Change fatigue is bad for business.
With the accelerated pace of change in business, employees are hitting the wall. They’ve reached the limit of their ability to deal productively with change. They are overwhelmed and burned out. They feel isolated and powerless within their own organizations. As a result, they foot-drag and ignore or destructively oppose change because they know they won’t be able to adjust to today’s change before they are told to adjust to tomorrow’s change.
In a world where customers are changing faster than your business, companies can’t survive if employees are not enthusiastically adapting to change at the same speed.
How real is this problem? In Daggerwing Group’s proprietary Liquid ChangeSM seven-country survey, 74% of over 500 respondents said that change fatigue exists within their companies; with 39% reporting that it’s highly pervasive.
Change fatigue among the employee ranks isn’t the only challenge. Leaders seemed to suffer change fatigue blindness:
- 42% of SVPs, VPs and directors agreed that change fatigue was highly prevalent in their company
- Only 28% of C-Suite Executives and Partners agreed
This tells us that top-tier leaders don’t always recognize the exhausting effect continuous change and volatility can have on employees.
So what can leaders do? The study revealed that organizations that promote agility, transparency, curiosity, courage and relationships are optimistic outperformers.
Daggerwing Group calls this organizational culture and behavior Liquid Change – a way of embracing change as a fluid state of being rather than as a series of discrete events. Organizations that want to thrive through change need to build a culture, values, skills and operating system that support this liquid state, and gain competitive advantage as a result.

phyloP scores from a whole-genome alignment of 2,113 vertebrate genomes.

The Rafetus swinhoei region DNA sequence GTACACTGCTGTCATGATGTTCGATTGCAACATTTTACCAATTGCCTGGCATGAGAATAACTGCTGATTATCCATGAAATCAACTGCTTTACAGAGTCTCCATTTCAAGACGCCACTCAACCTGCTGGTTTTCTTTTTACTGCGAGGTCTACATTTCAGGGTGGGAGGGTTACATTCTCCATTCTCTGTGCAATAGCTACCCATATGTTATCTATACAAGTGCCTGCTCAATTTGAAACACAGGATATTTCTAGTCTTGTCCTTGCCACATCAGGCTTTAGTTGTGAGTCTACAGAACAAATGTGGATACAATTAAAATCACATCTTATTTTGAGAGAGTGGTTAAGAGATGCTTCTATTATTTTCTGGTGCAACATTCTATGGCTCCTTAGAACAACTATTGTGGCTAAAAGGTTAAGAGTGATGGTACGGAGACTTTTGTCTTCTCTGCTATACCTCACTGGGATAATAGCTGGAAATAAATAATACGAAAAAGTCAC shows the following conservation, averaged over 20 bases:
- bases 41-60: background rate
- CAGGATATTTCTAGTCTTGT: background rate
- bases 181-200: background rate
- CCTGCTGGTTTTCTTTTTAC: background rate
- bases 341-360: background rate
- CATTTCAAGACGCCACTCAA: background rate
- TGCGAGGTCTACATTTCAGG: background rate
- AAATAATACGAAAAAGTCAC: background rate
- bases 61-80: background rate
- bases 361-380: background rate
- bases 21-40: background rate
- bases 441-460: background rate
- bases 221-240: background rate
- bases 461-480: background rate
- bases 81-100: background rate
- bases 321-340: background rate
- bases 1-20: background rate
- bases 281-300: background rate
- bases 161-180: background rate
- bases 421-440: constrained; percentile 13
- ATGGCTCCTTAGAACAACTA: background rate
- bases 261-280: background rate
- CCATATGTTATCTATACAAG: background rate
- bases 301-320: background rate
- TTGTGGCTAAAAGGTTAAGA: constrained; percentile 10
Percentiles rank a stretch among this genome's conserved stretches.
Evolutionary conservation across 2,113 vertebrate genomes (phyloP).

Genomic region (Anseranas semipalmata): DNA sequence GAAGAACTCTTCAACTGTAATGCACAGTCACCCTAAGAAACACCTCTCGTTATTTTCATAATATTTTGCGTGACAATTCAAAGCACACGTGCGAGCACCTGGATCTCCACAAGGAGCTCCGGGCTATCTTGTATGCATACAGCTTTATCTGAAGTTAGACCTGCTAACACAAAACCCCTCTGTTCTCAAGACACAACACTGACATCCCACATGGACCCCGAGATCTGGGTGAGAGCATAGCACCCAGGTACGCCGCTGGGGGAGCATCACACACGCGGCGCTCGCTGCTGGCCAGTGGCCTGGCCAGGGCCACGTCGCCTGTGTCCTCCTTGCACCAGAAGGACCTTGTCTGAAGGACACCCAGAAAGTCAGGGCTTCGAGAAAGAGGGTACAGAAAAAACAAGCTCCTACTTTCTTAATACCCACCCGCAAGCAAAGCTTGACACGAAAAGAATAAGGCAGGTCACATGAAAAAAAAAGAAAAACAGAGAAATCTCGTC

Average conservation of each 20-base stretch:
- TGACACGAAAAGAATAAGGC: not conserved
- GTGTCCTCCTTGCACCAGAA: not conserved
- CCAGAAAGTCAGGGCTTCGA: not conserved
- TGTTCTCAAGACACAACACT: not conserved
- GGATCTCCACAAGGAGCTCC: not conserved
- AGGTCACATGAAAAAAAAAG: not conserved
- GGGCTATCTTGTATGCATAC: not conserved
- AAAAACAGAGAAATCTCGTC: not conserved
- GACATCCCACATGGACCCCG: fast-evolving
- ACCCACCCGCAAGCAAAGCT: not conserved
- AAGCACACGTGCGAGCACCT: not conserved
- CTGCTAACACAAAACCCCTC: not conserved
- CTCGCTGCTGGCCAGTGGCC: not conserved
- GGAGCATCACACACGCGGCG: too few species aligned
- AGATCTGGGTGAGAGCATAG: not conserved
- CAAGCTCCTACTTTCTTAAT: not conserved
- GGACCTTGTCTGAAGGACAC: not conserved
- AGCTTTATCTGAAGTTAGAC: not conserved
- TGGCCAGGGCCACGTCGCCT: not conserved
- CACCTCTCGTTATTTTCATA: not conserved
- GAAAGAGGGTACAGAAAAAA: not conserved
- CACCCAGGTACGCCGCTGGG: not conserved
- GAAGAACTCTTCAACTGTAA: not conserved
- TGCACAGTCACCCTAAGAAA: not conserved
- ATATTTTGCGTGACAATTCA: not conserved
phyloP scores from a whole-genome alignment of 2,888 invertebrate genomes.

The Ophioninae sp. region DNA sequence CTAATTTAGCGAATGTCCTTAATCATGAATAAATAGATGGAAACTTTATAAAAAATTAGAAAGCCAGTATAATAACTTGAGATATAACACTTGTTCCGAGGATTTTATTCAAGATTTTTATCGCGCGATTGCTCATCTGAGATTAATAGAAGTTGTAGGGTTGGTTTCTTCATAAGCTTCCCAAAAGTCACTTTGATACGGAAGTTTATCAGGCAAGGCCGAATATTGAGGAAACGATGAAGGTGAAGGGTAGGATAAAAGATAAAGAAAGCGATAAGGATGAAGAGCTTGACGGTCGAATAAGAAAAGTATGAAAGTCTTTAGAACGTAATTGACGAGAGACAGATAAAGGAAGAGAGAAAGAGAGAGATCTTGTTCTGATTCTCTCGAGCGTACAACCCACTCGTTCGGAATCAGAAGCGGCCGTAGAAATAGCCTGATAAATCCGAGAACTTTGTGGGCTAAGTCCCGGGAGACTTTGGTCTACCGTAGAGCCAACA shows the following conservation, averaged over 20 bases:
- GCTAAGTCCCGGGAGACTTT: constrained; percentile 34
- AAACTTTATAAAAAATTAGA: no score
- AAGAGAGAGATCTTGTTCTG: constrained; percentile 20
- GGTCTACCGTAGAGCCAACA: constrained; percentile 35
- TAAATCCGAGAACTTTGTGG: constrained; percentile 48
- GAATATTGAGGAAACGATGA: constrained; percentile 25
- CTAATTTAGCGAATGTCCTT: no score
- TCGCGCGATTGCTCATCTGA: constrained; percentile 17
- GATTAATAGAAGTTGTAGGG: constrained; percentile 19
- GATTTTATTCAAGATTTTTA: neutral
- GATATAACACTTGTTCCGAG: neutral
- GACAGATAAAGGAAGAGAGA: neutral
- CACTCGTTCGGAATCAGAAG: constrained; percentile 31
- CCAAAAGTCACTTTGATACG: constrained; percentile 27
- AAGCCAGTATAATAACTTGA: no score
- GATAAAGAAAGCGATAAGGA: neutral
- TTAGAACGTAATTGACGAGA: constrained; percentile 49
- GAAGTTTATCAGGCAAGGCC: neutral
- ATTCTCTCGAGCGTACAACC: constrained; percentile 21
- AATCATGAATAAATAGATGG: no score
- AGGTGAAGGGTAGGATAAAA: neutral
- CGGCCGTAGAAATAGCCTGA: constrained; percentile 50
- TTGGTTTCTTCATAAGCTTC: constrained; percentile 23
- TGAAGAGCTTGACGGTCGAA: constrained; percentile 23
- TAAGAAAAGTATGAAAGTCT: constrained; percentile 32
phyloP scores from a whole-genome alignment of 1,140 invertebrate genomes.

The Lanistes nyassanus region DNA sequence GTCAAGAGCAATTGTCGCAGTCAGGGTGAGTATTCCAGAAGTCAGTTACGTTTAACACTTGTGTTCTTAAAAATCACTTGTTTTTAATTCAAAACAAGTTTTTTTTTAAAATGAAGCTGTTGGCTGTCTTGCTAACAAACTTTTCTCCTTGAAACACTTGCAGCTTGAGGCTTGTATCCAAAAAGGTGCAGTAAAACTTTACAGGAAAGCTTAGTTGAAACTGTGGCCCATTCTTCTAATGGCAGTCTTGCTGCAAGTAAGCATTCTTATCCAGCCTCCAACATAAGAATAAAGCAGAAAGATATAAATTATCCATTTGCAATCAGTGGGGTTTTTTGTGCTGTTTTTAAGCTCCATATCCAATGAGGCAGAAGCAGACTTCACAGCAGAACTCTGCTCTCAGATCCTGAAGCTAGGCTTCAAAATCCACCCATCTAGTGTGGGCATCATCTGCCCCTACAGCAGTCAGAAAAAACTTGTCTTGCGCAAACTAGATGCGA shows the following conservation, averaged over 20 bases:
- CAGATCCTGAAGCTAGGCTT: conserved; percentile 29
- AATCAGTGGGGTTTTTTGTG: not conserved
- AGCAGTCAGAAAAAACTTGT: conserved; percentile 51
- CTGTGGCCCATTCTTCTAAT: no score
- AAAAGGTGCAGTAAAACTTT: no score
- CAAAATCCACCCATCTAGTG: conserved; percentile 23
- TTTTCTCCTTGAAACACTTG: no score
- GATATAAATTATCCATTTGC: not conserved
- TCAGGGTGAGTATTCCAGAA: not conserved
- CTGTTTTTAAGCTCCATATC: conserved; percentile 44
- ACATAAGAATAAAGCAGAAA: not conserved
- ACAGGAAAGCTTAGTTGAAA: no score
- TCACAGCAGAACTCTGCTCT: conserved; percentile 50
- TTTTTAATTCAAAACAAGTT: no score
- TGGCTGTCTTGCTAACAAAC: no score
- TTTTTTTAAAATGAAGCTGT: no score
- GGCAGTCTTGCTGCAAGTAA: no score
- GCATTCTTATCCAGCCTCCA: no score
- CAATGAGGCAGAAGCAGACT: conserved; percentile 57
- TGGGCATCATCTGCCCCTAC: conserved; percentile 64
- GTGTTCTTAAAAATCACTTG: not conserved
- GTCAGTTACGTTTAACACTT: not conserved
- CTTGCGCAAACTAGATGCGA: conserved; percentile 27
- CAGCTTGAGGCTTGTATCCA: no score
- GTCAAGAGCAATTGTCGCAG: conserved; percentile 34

Based on Daggerwing Group’s collective experience helping clients lead and thrive through change, we identified, tested and confirmed through our study’s findings the four characteristics that make up a liquid organization:
- They are transparent, and leaders within them communicate in a human way
- They are pioneering, and encourage curiosity and taking risks to stay ahead of the market
- They are deeply dialed-in with customers, consumers and employees, and embrace fearless listening and foster co-creation
- They are agile and flexible, and can turn on a dime to capitalize on opportunities.
We now have quantitative verification that companies that manage change effectively have a more positive outlook on their future – and good communication is key. Conversely, lack of transparency is one of the top internal barriers to thriving through change. It appears companies who are the least hopeful about the future of their business are much less likely to communicate about change on an on-going basis or engage employees in a dialogue around change.